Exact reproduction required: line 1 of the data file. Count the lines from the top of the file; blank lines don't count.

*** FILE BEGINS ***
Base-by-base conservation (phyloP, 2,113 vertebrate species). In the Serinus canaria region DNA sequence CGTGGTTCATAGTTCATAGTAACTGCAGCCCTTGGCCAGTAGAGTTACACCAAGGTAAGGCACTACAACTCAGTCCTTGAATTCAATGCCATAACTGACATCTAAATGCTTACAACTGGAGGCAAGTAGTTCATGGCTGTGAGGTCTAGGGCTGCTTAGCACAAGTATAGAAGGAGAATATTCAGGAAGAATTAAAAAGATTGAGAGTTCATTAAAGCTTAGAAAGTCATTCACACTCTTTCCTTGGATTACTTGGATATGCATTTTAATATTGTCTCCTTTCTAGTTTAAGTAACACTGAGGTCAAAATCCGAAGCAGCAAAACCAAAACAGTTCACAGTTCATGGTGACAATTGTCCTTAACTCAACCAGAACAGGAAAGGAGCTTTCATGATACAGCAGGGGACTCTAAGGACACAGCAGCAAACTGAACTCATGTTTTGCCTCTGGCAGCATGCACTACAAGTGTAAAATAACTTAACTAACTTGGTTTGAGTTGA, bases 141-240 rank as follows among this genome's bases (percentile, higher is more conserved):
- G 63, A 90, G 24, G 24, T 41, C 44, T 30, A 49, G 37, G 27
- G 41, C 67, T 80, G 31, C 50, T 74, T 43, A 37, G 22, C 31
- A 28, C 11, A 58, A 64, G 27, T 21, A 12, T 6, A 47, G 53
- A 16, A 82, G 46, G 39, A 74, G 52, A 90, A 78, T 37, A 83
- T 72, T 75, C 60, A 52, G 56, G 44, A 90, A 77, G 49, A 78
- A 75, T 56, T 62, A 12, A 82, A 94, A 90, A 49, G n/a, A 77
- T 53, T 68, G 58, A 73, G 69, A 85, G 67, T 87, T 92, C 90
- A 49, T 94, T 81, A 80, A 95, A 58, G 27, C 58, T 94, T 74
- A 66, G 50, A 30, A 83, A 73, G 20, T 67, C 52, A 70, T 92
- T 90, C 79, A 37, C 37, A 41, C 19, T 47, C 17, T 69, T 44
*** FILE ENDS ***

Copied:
Base-by-base conservation (phyloP, 2,113 vertebrate species). In the Serinus canaria region DNA sequence CGTGGTTCATAGTTCATAGTAACTGCAGCCCTTGGCCAGTAGAGTTACACCAAGGTAAGGCACTACAACTCAGTCCTTGAATTCAATGCCATAACTGACATCTAAATGCTTACAACTGGAGGCAAGTAGTTCATGGCTGTGAGGTCTAGGGCTGCTTAGCACAAGTATAGAAGGAGAATATTCAGGAAGAATTAAAAAGATTGAGAGTTCATTAAAGCTTAGAAAGTCATTCACACTCTTTCCTTGGATTACTTGGATATGCATTTTAATATTGTCTCCTTTCTAGTTTAAGTAACACTGAGGTCAAAATCCGAAGCAGCAAAACCAAAACAGTTCACAGTTCATGGTGACAATTGTCCTTAACTCAACCAGAACAGGAAAGGAGCTTTCATGATACAGCAGGGGACTCTAAGGACACAGCAGCAAACTGAACTCATGTTTTGCCTCTGGCAGCATGCACTACAAGTGTAAAATAACTTAACTAACTTGGTTTGAGTTGA, bases 141-240 rank as follows among this genome's bases (percentile, higher is more conserved):